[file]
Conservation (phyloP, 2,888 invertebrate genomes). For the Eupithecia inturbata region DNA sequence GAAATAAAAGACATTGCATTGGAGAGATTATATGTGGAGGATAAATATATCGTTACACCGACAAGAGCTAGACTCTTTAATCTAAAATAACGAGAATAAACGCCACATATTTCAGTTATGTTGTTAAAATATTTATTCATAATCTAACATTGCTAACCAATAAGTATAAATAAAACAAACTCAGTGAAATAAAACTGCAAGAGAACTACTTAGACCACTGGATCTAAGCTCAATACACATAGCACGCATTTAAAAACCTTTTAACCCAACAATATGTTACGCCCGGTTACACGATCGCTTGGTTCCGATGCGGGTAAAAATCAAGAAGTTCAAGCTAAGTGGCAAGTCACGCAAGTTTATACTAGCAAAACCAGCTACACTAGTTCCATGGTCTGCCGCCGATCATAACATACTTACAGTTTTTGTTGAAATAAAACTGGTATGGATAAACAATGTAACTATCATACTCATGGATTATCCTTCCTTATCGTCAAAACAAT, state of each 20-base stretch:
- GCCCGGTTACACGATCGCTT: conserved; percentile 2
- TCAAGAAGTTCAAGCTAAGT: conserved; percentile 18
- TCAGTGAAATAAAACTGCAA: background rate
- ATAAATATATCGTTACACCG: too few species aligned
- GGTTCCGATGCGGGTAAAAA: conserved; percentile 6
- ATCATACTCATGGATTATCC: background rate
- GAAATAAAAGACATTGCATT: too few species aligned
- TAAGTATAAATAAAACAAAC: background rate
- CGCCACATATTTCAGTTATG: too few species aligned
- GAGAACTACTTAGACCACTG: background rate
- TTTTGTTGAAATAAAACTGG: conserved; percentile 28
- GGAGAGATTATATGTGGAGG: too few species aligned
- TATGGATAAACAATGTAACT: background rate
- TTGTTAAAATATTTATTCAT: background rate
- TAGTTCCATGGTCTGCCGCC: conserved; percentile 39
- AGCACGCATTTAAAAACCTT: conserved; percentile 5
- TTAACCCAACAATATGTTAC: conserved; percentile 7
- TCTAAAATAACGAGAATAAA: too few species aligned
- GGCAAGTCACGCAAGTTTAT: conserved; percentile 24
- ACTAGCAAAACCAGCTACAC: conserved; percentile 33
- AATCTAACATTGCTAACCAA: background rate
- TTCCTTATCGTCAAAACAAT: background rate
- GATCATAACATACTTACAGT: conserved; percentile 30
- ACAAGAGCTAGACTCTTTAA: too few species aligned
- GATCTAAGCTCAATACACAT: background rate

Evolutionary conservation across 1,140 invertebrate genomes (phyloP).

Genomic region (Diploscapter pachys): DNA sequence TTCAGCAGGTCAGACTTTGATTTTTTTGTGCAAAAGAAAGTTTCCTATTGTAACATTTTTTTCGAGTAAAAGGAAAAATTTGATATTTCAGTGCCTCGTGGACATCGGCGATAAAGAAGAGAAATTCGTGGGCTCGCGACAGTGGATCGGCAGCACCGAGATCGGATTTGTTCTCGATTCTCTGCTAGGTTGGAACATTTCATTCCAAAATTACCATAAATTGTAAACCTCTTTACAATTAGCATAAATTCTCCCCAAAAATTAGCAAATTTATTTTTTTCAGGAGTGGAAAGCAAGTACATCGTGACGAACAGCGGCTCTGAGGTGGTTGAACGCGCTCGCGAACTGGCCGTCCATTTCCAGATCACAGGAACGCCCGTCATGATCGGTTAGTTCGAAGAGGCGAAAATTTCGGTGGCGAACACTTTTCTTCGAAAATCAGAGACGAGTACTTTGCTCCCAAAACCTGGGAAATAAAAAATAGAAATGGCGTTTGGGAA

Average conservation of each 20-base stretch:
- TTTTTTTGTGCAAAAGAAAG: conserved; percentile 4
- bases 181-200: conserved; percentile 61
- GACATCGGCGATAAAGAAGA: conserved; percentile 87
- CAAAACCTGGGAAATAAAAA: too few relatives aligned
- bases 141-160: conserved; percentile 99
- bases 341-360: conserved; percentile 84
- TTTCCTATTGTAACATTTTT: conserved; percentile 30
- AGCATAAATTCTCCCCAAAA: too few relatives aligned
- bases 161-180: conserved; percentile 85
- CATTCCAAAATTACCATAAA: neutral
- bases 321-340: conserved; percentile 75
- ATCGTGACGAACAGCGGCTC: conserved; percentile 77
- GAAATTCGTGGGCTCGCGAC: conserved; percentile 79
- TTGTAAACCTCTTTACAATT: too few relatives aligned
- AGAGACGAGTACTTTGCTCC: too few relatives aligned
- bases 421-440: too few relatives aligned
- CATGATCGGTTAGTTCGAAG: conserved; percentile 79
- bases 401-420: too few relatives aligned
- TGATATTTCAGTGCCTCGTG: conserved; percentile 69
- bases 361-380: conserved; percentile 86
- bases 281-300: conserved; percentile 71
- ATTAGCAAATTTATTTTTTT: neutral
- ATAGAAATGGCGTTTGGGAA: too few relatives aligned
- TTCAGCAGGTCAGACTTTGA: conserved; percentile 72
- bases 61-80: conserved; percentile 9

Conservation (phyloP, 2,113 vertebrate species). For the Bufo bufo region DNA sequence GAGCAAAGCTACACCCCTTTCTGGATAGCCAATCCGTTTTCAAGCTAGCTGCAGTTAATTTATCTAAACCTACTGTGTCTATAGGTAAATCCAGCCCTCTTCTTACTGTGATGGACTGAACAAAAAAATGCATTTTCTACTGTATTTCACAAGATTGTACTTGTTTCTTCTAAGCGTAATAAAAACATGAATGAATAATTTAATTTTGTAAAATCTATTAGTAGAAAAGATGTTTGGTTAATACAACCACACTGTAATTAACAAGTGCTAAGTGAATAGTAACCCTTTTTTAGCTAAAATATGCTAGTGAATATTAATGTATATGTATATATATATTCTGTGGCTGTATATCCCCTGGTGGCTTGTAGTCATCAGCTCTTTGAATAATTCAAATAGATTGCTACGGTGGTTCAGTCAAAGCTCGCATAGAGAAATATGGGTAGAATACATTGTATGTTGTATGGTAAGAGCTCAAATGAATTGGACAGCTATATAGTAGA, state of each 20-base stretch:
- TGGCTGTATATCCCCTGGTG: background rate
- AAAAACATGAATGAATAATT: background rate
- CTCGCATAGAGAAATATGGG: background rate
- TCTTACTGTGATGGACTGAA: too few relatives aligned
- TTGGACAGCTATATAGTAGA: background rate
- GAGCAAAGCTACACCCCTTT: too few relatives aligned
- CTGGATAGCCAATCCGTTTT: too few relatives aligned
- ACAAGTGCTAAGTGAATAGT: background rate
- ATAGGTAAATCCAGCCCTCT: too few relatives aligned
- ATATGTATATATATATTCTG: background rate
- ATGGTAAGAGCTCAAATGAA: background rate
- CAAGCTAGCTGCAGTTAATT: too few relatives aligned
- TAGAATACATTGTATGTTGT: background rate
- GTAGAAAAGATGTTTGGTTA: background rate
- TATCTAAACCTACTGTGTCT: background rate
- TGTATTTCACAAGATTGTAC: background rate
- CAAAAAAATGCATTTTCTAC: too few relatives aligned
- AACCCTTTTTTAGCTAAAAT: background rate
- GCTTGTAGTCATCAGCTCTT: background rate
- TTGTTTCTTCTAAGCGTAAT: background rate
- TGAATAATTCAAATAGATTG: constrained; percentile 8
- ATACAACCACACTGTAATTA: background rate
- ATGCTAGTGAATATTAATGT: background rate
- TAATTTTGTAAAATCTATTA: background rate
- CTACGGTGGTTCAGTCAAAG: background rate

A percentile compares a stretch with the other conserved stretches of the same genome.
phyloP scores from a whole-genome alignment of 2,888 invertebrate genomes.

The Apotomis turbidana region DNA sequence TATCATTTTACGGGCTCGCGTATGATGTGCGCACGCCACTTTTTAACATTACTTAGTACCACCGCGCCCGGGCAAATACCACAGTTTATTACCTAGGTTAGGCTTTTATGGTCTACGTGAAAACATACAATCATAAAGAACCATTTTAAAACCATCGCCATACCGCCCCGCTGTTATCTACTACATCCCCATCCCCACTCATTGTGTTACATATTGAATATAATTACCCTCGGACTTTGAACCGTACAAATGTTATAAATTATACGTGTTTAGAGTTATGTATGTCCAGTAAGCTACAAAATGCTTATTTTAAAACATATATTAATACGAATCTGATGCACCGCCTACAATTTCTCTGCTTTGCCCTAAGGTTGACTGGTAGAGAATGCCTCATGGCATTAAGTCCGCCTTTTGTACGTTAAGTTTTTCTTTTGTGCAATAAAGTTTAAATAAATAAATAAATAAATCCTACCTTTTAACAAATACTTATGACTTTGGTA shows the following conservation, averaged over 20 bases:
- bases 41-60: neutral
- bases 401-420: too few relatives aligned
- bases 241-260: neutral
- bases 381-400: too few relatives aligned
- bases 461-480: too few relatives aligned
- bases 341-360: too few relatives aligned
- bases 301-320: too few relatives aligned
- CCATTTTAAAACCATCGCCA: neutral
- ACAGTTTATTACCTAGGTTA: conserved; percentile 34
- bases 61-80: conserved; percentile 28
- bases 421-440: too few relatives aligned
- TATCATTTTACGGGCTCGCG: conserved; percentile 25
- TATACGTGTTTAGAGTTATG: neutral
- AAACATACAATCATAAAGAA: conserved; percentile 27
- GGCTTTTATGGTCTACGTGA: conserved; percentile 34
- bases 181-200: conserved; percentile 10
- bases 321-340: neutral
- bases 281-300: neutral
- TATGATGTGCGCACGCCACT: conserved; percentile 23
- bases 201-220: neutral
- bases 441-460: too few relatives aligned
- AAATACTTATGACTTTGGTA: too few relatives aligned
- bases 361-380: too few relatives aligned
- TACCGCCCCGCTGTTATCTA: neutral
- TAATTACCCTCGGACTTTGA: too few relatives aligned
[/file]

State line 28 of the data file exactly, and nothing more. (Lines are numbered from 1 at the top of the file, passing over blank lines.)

Genomic region (Diploscapter pachys): DNA sequence TTCAGCAGGTCAGACTTTGATTTTTTTGTGCAAAAGAAAGTTTCCTATTGTAACATTTTTTTCGAGTAAAAGGAAAAATTTGATATTTCAGTGCCTCGTGGACATCGGCGATAAAGAAGAGAAATTCGTGGGCTCGCGACAGTGGATCGGCAGCACCGAGATCGGATTTGTTCTCGATTCTCTGCTAGGTTGGAACATTTCATTCCAAAATTACCATAAATTGTAAACCTCTTTACAATTAGCATAAATTCTCCCCAAAAATTAGCAAATTTATTTTTTTCAGGAGTGGAAAGCAAGTACATCGTGACGAACAGCGGCTCTGAGGTGGTTGAACGCGCTCGCGAACTGGCCGTCCATTTCCAGATCACAGGAACGCCCGTCATGATCGGTTAGTTCGAAGAGGCGAAAATTTCGGTGGCGAACACTTTTCTTCGAAAATCAGAGACGAGTACTTTGCTCCCAAAACCTGGGAAATAAAAAATAGAAATGGCGTTTGGGAA